> Hello All,
>
> I'm looking for a practical way to use VHDL as the design entry method
> for designing printed circuit boards. We have expensive schematic
> drawing tools at work but I tire of editing all those silly symbols
> and connecting them together. I'd much rather use an HDL for board
> design for all the same reasons people abandoned schematics for
> designing integrated circuits years ago.
>
> Really, all I need is a way to generated a netlist from some
> structural VHDL of my design. If I could get to and EDIF output I
> could probably read that into my PCB layout tool. It occured to me
> that perhaps I could trick a regular chip synthesis tool, say Synplify
> or XST, into making the netlist.
>
> Please share any ideas.
>
> * *Pete Dudley
> * *Albuquerque, NM, USA


Hi Pete,
sure, VHDL can be used to create netlists, and wether you want to edit
them manually or with a schematic tool is up to your personal
preferences.
But what definitely won't work is to feed it into any FPGA synthesis
tool and hope to get something useful for PCBs.
Not even a useful design rule check, because FPGAs have different
design rules than PCBs.

So, while you can write a netlist in VHDL and expand it with
attributes that arte useful for PCBs, you need a backend software that
reads this file and does something useful with it.
Even if you are going to convert it to EDIF, which is just another
netlist format, it won't change anything. Even the converting tool has
to be special to understand your VHDL attributes.

e.g. You probably need a attribute to define wire_widths. No FPGA tool
knows how to handle such an attribute, it is just meaningless for
FPGAs.
So even if you get some EDIF file from a FPGA tool you will loose
all these attributes and the netlist is useless.

So if you really want to use an existing PCB-tool that is able to read
EDIF netlists, you probably need to write a vhdl2edif converter that
creates an EDIF output that can be understood by your PCB-tool.

Regards
Eilert

Petter Gustad 10-02-2009 08:14 AM

Re: VHDL for PCB design?
 
Andy <jonesandy@comcast.net> writes:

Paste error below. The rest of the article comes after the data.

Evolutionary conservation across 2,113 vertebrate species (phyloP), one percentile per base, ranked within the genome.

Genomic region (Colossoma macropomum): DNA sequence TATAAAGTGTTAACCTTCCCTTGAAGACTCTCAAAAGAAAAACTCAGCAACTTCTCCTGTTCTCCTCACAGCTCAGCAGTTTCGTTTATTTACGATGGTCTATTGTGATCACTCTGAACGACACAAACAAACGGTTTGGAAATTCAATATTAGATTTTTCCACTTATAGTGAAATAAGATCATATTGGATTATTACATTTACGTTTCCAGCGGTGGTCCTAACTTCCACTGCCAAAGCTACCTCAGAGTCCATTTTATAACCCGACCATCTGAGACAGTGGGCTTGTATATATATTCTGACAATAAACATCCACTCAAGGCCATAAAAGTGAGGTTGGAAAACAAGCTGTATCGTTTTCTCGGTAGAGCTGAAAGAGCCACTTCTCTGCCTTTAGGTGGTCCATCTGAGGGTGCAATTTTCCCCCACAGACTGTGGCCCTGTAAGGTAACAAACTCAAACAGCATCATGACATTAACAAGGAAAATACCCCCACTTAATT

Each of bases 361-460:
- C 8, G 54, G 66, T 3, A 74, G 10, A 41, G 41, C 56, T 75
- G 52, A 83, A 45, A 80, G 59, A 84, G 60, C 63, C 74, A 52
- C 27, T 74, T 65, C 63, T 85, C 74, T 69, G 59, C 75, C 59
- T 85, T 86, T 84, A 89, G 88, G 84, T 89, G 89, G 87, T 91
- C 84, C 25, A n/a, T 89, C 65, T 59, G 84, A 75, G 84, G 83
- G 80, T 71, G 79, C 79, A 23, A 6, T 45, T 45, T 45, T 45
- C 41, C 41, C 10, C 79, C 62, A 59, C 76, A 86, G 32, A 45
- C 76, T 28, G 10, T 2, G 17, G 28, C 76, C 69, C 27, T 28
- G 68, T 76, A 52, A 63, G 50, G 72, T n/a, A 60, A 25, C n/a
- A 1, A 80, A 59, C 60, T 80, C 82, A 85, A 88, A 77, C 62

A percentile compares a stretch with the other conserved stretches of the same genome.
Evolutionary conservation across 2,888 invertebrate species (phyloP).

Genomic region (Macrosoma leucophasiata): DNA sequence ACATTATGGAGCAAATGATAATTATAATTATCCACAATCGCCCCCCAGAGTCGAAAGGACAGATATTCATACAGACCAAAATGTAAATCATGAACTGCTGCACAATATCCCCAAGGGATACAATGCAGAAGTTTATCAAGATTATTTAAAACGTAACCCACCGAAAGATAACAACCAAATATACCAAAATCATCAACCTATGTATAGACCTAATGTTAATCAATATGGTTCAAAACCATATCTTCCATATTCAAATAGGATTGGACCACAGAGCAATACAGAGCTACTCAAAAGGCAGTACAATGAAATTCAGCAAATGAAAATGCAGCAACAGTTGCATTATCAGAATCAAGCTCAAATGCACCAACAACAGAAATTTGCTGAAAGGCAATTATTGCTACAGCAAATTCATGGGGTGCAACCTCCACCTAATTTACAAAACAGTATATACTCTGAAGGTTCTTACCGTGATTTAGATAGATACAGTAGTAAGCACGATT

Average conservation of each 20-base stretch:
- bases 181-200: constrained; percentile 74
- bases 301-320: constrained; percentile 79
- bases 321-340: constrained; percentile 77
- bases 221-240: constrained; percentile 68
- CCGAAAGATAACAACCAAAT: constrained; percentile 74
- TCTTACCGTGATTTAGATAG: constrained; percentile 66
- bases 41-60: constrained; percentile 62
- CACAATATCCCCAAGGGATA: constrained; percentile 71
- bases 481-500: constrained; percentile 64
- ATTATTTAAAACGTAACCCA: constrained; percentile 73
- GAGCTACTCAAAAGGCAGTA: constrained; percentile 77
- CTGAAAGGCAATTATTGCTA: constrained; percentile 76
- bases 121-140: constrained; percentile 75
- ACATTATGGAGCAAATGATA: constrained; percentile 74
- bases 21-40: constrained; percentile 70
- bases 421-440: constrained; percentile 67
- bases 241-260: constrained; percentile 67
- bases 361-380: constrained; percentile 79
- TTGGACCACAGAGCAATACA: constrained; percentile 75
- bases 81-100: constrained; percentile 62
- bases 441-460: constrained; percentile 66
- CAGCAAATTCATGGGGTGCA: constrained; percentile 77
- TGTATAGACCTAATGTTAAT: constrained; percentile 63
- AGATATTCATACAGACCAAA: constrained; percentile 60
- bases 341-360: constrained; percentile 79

> There is a huge difference in the nature of board level design vs ASIC/
> FPGA design. Board level design is necessarily about adding and
> connecting pre-defined components.


I'm not saying that they are similar (I've been designing ASIC's since
Verilog was a Gateway product and used HILO prior to that). I'm not
talking about board level syntheis either.

Still I think I can connect the predefined components quicker in Emacs
than drawing the nets using a schematic editor. That's because I'm
don't do it very often.

> source port map, destination port map) in HDL. If I need to insert a
> resistor or buffer in the middle of a net, I can drop it into my
> schematic editor on top of the wire, and the tool immediately breaks
> the wire in two and connects it. In HDL, I'd need to declare another
> signal name, change one (or more) port map(s) to the new name, and add
> the new instance and port map connections manually. You never have to


I can do this in Emacs. I could write a (gensym) type function to
generate unique netnames as well. One of the things I like better in
Verilog than VHDL is the ability to declare a wire right in the middle
of the logic, especially for little anonymous wires like these.

The problem is that I haven't seen any tools which supports this type
of flow.

Petter
--
A: Because it messes up the order in which people normally read text.
Q: Why is top-posting such a bad thing?
A: Top-posting.
Q: What is the most annoying thing on usenet and in e-mail?

Andy 10-02-2009 04:45 PM

Re: VHDL for PCB design?
 
Given enough time and effort, I'm convinced anything can be done in
Emacs.

You'd need:
a tool to create/invoke "anonymous" signal names (I think this is a
bad idea, see below.)
a tool to easily create/invoke/manage attributes on signals, ports and
component/entity instances.
a tool to generate a (good) schematic drawing of your design (required
output for most customers)
a tool to manage/hide non-critical attributes to reduce clutter for
review.
a tool to do things like "find all the 1.1K 0603 resistors, and change
them to 1.0K 0402 resistors"
....and many more I can't think of until I need it and don't have it.

It's already done in a good schematic editor.

Regarding "anonymous" wires: in a schematic, it is easy enough to see
what pins a short, unnamed wire connects. In HDL, you have to find the
name, and then find the matching name somewhere else. A schematic page
uses two dimensions to allow you to place related things nearby, an